Politics

Vaughn Palmer: B.C. near to benefits, and emissions, from huge Kitimat LNG plant

Opinion: A decision on a Phase 2 looms, with no decision whether it will be powered by burning natural gas or by hydroelectricity

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KITIMAT — B.C.’s first major LNG terminal is nearing the finish line, after years of talk and more than a few doubts about when — if ever — the province would begin shipping its natural gas in liquefied form to Asian markets.

The $40-billion LNG Canada project is more than 90 per cent complete. Come mid-2025, operators expect to begin filling LNG tankers at the rate of one every two days or so.

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Last week, I was able to tour the project’s massive presence on the Kitimat waterfront.

The first stop was the work camp. Or lodge as they prefer, since it has its own pub, gymnasium, movie theatre and access to a supply of Starbucks coffee.

The latter is a source of friction because Kitimat does not have its own Starbucks and the construction site is closed to the townspeople.

The lodge has enough single occupancy rooms for 4,500 workers and it was full last week. The most recent workforce stat was 9,391, including local hires and those on rotation.

The workforce rotation is two weeks on site and a week at home, which makes for a steady stream of charter flights in and out of the Terrace airport. The commuters come from elsewhere in B.C. or Canada.

The second stop on the tour was the two production trains, where the natural gas will be chilled to the necessary -160 C. They tower over the site, flanked by an LNG storage tank, one of the largest in the world.

Also prominent was a skyscraper-height stack where excess gas will be flared into the atmosphere. LNG Canada has been briefing Kitimat residents on a process that is expected to generate controversy starting in a matter of weeks.

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One local critic has suggested, albeit with exaggeration, that the impact of the flaring can be imagined from the opening visuals of Blade Runner, the 1982 science fiction film starring Harrison Ford.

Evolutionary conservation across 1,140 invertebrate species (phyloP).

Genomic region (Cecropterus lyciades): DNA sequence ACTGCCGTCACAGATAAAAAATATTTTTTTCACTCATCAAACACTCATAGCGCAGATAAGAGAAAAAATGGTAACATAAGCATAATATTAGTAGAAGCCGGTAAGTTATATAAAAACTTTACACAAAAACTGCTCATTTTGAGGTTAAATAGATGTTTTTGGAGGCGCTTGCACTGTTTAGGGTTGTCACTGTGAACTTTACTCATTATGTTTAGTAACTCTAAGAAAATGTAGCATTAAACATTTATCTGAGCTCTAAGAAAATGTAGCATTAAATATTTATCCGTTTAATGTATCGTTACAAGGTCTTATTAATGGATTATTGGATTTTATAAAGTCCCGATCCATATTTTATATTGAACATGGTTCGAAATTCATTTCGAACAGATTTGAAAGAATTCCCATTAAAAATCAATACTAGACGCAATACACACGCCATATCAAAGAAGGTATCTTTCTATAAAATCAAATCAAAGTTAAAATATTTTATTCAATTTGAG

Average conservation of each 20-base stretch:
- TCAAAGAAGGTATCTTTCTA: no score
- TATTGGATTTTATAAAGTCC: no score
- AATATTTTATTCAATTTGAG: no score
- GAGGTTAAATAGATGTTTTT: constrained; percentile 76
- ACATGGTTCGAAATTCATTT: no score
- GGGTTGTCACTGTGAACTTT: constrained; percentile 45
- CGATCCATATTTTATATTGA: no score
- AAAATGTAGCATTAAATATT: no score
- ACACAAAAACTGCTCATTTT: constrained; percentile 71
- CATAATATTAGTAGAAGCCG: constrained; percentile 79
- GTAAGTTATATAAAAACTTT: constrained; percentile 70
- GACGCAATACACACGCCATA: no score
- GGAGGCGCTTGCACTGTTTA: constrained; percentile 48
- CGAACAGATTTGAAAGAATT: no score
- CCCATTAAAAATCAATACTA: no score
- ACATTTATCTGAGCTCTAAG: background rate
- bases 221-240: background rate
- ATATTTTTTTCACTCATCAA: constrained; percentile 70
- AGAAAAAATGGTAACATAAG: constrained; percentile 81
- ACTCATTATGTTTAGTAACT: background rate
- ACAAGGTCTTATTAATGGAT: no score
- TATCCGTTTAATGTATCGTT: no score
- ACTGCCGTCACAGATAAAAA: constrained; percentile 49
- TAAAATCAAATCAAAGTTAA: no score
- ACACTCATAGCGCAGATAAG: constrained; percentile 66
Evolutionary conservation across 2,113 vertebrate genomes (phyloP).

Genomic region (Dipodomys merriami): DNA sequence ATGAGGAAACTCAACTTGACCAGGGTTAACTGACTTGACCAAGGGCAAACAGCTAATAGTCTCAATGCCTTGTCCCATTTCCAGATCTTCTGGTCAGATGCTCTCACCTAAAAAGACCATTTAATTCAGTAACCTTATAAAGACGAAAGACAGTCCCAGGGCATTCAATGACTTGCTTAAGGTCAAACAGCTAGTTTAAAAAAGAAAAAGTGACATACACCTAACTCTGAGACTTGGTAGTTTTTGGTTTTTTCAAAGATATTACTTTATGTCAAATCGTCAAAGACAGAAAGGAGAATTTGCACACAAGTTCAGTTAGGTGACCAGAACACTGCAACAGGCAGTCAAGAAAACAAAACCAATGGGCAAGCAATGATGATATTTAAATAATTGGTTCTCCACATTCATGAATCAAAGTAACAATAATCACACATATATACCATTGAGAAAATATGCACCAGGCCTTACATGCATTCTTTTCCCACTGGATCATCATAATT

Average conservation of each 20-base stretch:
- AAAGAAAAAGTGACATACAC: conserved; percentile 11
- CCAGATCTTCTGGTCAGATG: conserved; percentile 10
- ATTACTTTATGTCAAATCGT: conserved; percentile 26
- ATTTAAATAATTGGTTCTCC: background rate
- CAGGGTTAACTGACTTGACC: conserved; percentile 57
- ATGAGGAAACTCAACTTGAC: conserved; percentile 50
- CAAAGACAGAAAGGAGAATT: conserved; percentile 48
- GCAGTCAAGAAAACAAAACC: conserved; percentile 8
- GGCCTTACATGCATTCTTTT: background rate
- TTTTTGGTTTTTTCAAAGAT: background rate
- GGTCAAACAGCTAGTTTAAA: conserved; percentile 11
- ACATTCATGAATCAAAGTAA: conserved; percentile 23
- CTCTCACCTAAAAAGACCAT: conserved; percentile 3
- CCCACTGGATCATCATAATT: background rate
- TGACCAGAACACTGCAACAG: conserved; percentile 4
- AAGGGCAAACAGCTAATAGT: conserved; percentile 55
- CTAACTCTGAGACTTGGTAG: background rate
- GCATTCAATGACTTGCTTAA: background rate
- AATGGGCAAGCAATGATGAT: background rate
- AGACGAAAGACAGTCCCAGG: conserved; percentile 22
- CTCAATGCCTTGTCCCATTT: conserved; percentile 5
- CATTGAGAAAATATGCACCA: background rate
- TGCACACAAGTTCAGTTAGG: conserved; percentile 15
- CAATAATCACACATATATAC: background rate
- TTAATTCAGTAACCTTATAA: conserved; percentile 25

The tour proceeded down a road and bridge to the tanker dock. The bridge had to be reinforced because the heavy LNG modules were constructed overseas, barged to Kitimat and hauled to the terminal site.

Those LNG tankers will be escorted in and out of port by the battery-powered low-emission tugs of HaiSea Marine, a joint venture between Seaspan and the Haisla Nation, on whose traditional territory the terminal is located.

The HaiSea Marine contract is worth $500 million. The cumulative value of LNG Canada spending to B.C. approaches $5 billion, including almost $4 billion for local and Indigenous-owned companies.

The NDP government is heavily invested in the success of LNG, and not only because of jobs and contracts.

This year’s budget and fiscal plan forecasts natural gas royalties will more than double to $1.43 billion over three years, owing to “increased natural gas volumes related to production requirements of LNG.”

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The New Democrats inherited the drive to develop an LNG industry from the previous B.C. Liberal government of Premier Christy Clark. She forecast the first terminal would be operational by 2015, but failed to bring one home before she was driven from office in 2017.

Incoming NDP Premier John Horgan was also on record as supporting LNG: “It would take a natural resource that belongs to British Columbians and find a better market in Asia.”

One of his early actions was to see what it would take to persuade LNG Canada to proceed. The result was a revised package of incentives and regulatory relief valued at $6 billion over 40 years. In return the province was expected to realize revenues of $22 billion over the same period.

The Greens, the NDP’s partners in power-sharing, were opposed to LNG. Horgan gambled — correctly it turned out — that the B.C. Liberals would support the changes.

Soon after the relief was approved in 2018, Shell and its partners gave the go ahead to proceed.

Horgan continued to support the project during the long, bitter standoff over construction of the Coastal GasLink pipeline, bringing natural gas from northeastern B.C. to Kitimat.

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The pipeline is now completed, ready to provide feedstock to the terminal when the first two LNG trains are up and running.

Last week’s tour of the site circled a space set aside for a third and a fourth train, which could double production and benefits to the province.

Shell and its partners have not made a final investment decision on whether to proceed. The key consideration is whether Phase 2, like Phase 1, would be powered by natural gas turbines or by clean, green electricity from B.C. Hydro.

Further reliance on natural gas would be hard to square with the B.C. target for reducing emissions. But there might be a holdup in securing a reliable supply of electricity for Phase 2.

The NDP would sooner not face that issue in an election year, given the continued opposition to further LNG development within the ranks of the government’s own supporters.

Yet, however reluctant the New Democrats are to approve Phase 2, the progress on display in Kitimat is a tribute to their determination to make LNG Canada get this far during their seven years in office.

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